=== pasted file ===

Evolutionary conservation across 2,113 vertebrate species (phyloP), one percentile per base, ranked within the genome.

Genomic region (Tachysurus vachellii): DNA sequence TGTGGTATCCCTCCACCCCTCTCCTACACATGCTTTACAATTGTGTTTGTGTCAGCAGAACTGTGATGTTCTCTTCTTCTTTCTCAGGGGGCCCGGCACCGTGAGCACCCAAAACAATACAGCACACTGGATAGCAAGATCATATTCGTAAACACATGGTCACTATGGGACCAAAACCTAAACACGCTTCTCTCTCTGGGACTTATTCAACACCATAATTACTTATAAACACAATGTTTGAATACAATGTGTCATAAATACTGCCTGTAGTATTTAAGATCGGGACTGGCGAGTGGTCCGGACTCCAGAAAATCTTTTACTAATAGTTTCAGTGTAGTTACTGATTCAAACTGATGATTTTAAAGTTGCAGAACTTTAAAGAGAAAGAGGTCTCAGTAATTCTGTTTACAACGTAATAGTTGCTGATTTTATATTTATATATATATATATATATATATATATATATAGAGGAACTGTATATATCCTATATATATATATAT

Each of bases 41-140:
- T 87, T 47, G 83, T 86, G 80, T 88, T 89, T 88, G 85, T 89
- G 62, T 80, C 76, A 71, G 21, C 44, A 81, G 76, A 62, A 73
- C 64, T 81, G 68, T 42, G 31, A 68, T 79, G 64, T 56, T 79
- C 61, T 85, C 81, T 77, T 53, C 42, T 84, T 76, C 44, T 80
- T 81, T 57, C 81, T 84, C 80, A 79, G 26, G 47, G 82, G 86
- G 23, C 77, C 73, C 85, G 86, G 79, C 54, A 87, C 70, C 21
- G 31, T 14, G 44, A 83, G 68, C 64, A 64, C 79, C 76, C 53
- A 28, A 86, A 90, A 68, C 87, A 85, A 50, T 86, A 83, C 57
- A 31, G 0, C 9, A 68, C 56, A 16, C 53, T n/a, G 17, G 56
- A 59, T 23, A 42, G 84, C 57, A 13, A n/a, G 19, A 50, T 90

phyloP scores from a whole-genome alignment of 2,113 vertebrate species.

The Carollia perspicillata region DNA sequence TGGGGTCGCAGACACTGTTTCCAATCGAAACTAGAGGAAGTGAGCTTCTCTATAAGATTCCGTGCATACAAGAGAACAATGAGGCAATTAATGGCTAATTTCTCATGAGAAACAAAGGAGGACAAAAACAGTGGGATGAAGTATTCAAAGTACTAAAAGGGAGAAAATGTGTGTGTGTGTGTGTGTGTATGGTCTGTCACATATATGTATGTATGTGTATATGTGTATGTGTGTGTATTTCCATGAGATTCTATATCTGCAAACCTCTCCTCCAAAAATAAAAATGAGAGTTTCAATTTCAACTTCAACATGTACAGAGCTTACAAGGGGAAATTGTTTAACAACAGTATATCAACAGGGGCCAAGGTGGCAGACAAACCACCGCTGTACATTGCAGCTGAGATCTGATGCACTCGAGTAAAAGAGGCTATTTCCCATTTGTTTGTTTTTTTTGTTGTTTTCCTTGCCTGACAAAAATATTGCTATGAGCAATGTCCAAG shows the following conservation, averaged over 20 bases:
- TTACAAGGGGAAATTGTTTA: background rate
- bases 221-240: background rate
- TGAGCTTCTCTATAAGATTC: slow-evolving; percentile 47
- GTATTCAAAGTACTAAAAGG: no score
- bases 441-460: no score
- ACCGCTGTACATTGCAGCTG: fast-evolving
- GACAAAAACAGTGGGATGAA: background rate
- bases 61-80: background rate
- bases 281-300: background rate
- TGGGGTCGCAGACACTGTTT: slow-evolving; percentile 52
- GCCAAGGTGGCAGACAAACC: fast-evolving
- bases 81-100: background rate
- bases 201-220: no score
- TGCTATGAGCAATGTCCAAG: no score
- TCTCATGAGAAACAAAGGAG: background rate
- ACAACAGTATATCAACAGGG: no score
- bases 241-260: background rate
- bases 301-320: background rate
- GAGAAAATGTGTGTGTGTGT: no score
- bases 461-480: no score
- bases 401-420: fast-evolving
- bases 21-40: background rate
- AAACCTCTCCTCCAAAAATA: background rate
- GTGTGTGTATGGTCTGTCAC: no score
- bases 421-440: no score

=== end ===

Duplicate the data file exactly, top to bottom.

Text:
Evolutionary conservation across 2,113 vertebrate species (phyloP), one percentile per base, ranked within the genome.

Genomic region (Tachysurus vachellii): DNA sequence TGTGGTATCCCTCCACCCCTCTCCTACACATGCTTTACAATTGTGTTTGTGTCAGCAGAACTGTGATGTTCTCTTCTTCTTTCTCAGGGGGCCCGGCACCGTGAGCACCCAAAACAATACAGCACACTGGATAGCAAGATCATATTCGTAAACACATGGTCACTATGGGACCAAAACCTAAACACGCTTCTCTCTCTGGGACTTATTCAACACCATAATTACTTATAAACACAATGTTTGAATACAATGTGTCATAAATACTGCCTGTAGTATTTAAGATCGGGACTGGCGAGTGGTCCGGACTCCAGAAAATCTTTTACTAATAGTTTCAGTGTAGTTACTGATTCAAACTGATGATTTTAAAGTTGCAGAACTTTAAAGAGAAAGAGGTCTCAGTAATTCTGTTTACAACGTAATAGTTGCTGATTTTATATTTATATATATATATATATATATATATATATATAGAGGAACTGTATATATCCTATATATATATATAT

Each of bases 41-140:
- T 87, T 47, G 83, T 86, G 80, T 88, T 89, T 88, G 85, T 89
- G 62, T 80, C 76, A 71, G 21, C 44, A 81, G 76, A 62, A 73
- C 64, T 81, G 68, T 42, G 31, A 68, T 79, G 64, T 56, T 79
- C 61, T 85, C 81, T 77, T 53, C 42, T 84, T 76, C 44, T 80
- T 81, T 57, C 81, T 84, C 80, A 79, G 26, G 47, G 82, G 86
- G 23, C 77, C 73, C 85, G 86, G 79, C 54, A 87, C 70, C 21
- G 31, T 14, G 44, A 83, G 68, C 64, A 64, C 79, C 76, C 53
- A 28, A 86, A 90, A 68, C 87, A 85, A 50, T 86, A 83, C 57
- A 31, G 0, C 9, A 68, C 56, A 16, C 53, T n/a, G 17, G 56
- A 59, T 23, A 42, G 84, C 57, A 13, A n/a, G 19, A 50, T 90

phyloP scores from a whole-genome alignment of 2,113 vertebrate species.

The Carollia perspicillata region DNA sequence TGGGGTCGCAGACACTGTTTCCAATCGAAACTAGAGGAAGTGAGCTTCTCTATAAGATTCCGTGCATACAAGAGAACAATGAGGCAATTAATGGCTAATTTCTCATGAGAAACAAAGGAGGACAAAAACAGTGGGATGAAGTATTCAAAGTACTAAAAGGGAGAAAATGTGTGTGTGTGTGTGTGTGTATGGTCTGTCACATATATGTATGTATGTGTATATGTGTATGTGTGTGTATTTCCATGAGATTCTATATCTGCAAACCTCTCCTCCAAAAATAAAAATGAGAGTTTCAATTTCAACTTCAACATGTACAGAGCTTACAAGGGGAAATTGTTTAACAACAGTATATCAACAGGGGCCAAGGTGGCAGACAAACCACCGCTGTACATTGCAGCTGAGATCTGATGCACTCGAGTAAAAGAGGCTATTTCCCATTTGTTTGTTTTTTTTGTTGTTTTCCTTGCCTGACAAAAATATTGCTATGAGCAATGTCCAAG shows the following conservation, averaged over 20 bases:
- TTACAAGGGGAAATTGTTTA: background rate
- bases 221-240: background rate
- TGAGCTTCTCTATAAGATTC: slow-evolving; percentile 47
- GTATTCAAAGTACTAAAAGG: no score
- bases 441-460: no score
- ACCGCTGTACATTGCAGCTG: fast-evolving
- GACAAAAACAGTGGGATGAA: background rate
- bases 61-80: background rate
- bases 281-300: background rate
- TGGGGTCGCAGACACTGTTT: slow-evolving; percentile 52
- GCCAAGGTGGCAGACAAACC: fast-evolving
- bases 81-100: background rate
- bases 201-220: no score
- TGCTATGAGCAATGTCCAAG: no score
- TCTCATGAGAAACAAAGGAG: background rate
- ACAACAGTATATCAACAGGG: no score
- bases 241-260: background rate
- bases 301-320: background rate
- GAGAAAATGTGTGTGTGTGT: no score
- bases 461-480: no score
- bases 401-420: fast-evolving
- bases 21-40: background rate
- AAACCTCTCCTCCAAAAATA: background rate
- GTGTGTGTATGGTCTGTCAC: no score
- bases 421-440: no score